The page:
So when my sisters and I get together pre-wedding we shop.
We need frocks. And champagne. And new lipsticks and shiny bobbly things to wear in our hair. And also more champagne. But it is an indication of just how far we have all come that the very first thing we bought, all four of us, was the hitherto unknown to me: Foundation Undergarments.
These sturdy beige coloured beauties flattened my sloppy tummy with brute elastic strength. I have never worn such aggressive underpants in all my life. So efficient. And so, so attractive. Between us we had four pairs of aggressive underpants, two sets of angry miniskirt things, and at least one full tummy, bum, thigh ‘you will be flat if it kills you’ ensemble.
Now the thing about having an almost 15 month old toddler at a wedding is that they look so adorable, so cute, in their cream linen suit with the vest and the buttons. But the other thing is that sometimes they do not like to be held. Not by grandmother, not by visiting ex-amah Rani, not by Dadda who is in any case taking photographs like a dervish, and certainly not by bad mean Mumma.
It seems that Being Held At A Wedding is tantamount to having toothpicks shoved under your fingernails or being forced to dance barefoot over something very hot, like say, the sun. It is definitely not for nattily linen clad toddlers with their kicking legs and their flailing arms and their club-like head that whips from side to side, much like those dinosaurs. You know the sort. The ones dressed in linen. Possibly named Screaming Tomatosaurus.
Call it the thrill of romance, call it the spirit of the lake alongside which the wedding vows were made. Call it sheer bloody mindedness, whatever, the Tricky wanted to run. And shout. And play the Upside Down Baby Game. And this is hard when solemnity is taking place on the other side of the rose petal strewn red carpet.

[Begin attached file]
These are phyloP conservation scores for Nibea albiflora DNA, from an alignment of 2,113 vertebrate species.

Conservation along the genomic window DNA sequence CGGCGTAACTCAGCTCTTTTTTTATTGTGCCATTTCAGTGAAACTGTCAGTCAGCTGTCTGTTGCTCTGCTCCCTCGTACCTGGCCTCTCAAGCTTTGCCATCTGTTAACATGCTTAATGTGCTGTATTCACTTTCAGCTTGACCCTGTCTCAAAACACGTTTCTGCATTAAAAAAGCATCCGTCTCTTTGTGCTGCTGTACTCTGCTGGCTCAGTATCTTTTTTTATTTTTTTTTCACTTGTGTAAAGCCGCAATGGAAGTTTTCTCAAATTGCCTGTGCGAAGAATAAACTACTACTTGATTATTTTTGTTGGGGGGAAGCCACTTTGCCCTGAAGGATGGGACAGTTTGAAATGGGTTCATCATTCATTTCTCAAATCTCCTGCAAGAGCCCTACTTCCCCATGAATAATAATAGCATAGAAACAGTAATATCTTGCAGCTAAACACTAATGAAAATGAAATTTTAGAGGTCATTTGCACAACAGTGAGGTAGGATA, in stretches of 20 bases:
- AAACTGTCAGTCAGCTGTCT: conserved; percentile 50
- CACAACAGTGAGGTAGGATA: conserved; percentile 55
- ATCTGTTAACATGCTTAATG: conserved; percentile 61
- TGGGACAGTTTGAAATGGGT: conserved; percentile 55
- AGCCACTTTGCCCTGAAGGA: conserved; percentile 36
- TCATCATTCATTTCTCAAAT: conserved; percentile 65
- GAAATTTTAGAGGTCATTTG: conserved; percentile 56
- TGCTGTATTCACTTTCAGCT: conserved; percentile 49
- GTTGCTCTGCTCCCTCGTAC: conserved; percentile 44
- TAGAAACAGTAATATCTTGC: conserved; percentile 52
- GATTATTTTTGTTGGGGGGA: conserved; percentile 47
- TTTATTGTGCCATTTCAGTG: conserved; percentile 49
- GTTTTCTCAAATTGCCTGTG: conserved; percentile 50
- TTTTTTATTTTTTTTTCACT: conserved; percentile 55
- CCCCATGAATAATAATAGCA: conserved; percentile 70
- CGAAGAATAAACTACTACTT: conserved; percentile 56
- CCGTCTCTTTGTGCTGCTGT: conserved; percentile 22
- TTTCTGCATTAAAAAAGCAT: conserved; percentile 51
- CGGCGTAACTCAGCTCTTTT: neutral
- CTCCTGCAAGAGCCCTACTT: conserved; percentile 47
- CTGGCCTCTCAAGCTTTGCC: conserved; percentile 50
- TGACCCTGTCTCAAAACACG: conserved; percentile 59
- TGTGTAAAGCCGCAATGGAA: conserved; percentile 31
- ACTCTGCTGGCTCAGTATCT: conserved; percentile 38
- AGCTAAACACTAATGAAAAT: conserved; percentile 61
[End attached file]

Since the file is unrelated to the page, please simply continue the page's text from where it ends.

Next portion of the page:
But then, just as you might have thought that you could simply tether him to a nearby tree and let him prance about happily, the Tricky decides that actually he does want to be held. And only by Mumma. And it shall be right after the bride and groom exchange rings, in fact at the exact point that Mumma is meant to be reading something called “The Art Of Marriage.”
And it shall be done with additional flailing so that she will need to juggle him with her piece of paper with the "The Art Of Marriage" printed upon it. And she will be slightly distracted because the dress she bought two days previously is a wrap around thing and the nippy lake winds have already blown it embarrassingly high and exposed aggressive tummy squashing underpants never meant to be seen by human eyes.
The only fly in the perfect meringue of my sister’s wedding was the empty seat for Grumpy Grandad. He almost made it, my sister AJ and I had spent a pleasant afternoon doing his (ahem) personal grooming, trimming his hair (both head and nasal), fingernails, and making sure his suit fit over all the additional accessories that the doctors have seen fit to attach to him. My dad shone up his shoes, we tee-ed up a wheelchair, we were all systems go but on the morning of the wedding that sneaky low blood pressure did its thing.
Still, despite the missing GG, despite the flailing linen clad Screaming Tomato, despite bride’s oldest sister continuous flashing of scary foundation undergarments, it was a beautiful day.
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